Presidential Palace (Nanjing)

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Front gate of the Palace, taken in 2008, displays the sign "Presidential Palace" (總統府). Prior to 1947, the sign read "National Government" (國民政府).
Model of the Palace of the Heavenly King (Tianwang Fu)
West Garden Hall, Provisional President Office once occupied by Sun Yat-sen
Meeting Room in Nanjing Presidential Palace
People's Liberation Army occupying the Presidential Palace in April 1949.

The Presidential Palace (‹The template Zh is being considered for merging.› simplified Chinese: ; traditional Chinese: 總統府; pinyin: Zǒngtǒng fǔ) in Nanjing, China, housed the Office of the President of the Republic of China since 1927 until the republic was relocated to Taiwan in 1949. It is now a museum, the China Modern History Museum. It is located at 292 Changjiang Road, in the Xuanwu District of Nanjing.


Ming and Qing era[edit]

In the Ming Dynasty, this house was to the west of the Ming Palace, built by a duke. In the Qing Dynasty, it became the Office of the Viceroy of Liangjiang, the chief government official in charge of what is today Jiangsu, Anhui and Jiangxi.

In 1853, Taiping Revolution forces led by Hong Xiuquan occupied Nanjing. The palace was expanded and converted into a palace for Hong, the Palace of the Heavenly King, or Tianwang Fu.

In 1864, Qing imperial forces re-took Nanjing. Commander Zeng Guofan ordered that most of the palace be razed. He had a new palatial residence and imposing government buildings for the Qing Governor-General erected in the Neoclassical style, and in accordance with contemporary protocol.

Presidential Palace[edit]

After the Xinhai Revolution in 1911, Sun Yat-sen was sworn in at the former Governor-General's palace, now the "Presidential Palace," as the provisional President of the Republic of China. He kept offices here for a while.

However, China soon fell into the post-revolution Warlord era, and the Palace was not officially used by the Republic of China (1912-49) until 1927, when the Kuomintang (KMT) Northern Expedition captured Nanjing. As the Nationalist Government, they transformed the Presidential Palace and adjacent buildings into the "Headquarters of the Nationalist Government of the Republic of China." Premier Chiang Kai-shek had his office in the palace.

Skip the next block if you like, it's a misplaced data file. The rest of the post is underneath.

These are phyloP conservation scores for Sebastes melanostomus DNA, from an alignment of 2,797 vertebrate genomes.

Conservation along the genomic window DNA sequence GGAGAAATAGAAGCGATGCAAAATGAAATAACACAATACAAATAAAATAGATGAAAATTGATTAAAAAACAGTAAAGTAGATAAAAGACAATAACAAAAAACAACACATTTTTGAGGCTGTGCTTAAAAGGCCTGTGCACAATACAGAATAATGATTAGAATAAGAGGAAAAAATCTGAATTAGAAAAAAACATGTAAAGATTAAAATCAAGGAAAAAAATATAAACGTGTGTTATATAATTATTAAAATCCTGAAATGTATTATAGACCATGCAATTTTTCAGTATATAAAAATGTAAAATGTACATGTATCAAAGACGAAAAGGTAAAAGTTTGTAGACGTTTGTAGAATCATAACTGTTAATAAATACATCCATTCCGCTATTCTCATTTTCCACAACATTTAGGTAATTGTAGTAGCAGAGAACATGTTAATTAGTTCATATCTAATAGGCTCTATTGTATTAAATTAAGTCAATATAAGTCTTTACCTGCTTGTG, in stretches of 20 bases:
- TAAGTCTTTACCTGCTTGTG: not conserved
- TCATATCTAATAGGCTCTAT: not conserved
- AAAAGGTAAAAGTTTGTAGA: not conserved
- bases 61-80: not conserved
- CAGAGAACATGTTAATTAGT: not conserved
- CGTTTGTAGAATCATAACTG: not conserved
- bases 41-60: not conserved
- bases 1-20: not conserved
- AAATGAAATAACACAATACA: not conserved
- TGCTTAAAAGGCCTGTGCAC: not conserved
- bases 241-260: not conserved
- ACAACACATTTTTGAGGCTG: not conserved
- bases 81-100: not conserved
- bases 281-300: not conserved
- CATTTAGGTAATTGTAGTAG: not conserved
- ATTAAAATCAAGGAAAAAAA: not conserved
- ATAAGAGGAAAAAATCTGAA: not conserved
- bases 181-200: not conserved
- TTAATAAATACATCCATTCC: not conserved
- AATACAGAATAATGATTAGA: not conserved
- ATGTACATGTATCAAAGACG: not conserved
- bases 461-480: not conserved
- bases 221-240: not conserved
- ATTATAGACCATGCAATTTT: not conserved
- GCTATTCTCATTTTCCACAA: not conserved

During the Second Sino-Japanese War (1937–1945), Chiang Kai-shek's government fled to Chongqing, and the Headquarters was occupied by Wang Jingwei, who collaborated with the invading Japanese. Following the Japanese surrender in 1945, Chiang Kai-shek's Nationalist Government reoccupied the Headquarters—Presidential Palace for governing the Republic of China. In 1947, the Constitution of the Republic of China was promulgated. and the "Headquarters of the Nationalist Government of the Republic of China" was renamed the "Presidential Palace."

In April 1949, near the end of the Chinese Civil War, the Communist forces captured Nanjing and the Presidential Palace. Chiang Kai-shek's government fled to Taiwan and Mao Zedong declared the establishment of the People's Republic of China with capital in Beijing on 1 October 1949. The Presidential Palace building was then used for government functions.


In the late 1980s the former Presidential Palace was transformed into the China Modern History Museum, a history museum exclusively about the 20th century history of modern China, about the history of the Republic of China (1912-1949) and the history of the People's Republic of China.

In 2005, the Chairman of Kuomintang, Lien Chan, visited the museum in the Presidential Palace on his trip to Mainland China, marking a symbolic return of the party to the Palace for the first time in 58 years.


The building is accessible within walking distance north of Daxinggong Station of Nanjing Metro.[1]

See also[edit]


  1. ^ "24 hours in Nanjing". 

External links[edit]

Coordinates: 32°2′43″N 118°47′32″E / 32.04528°N 118.79222°E / 32.04528; 118.79222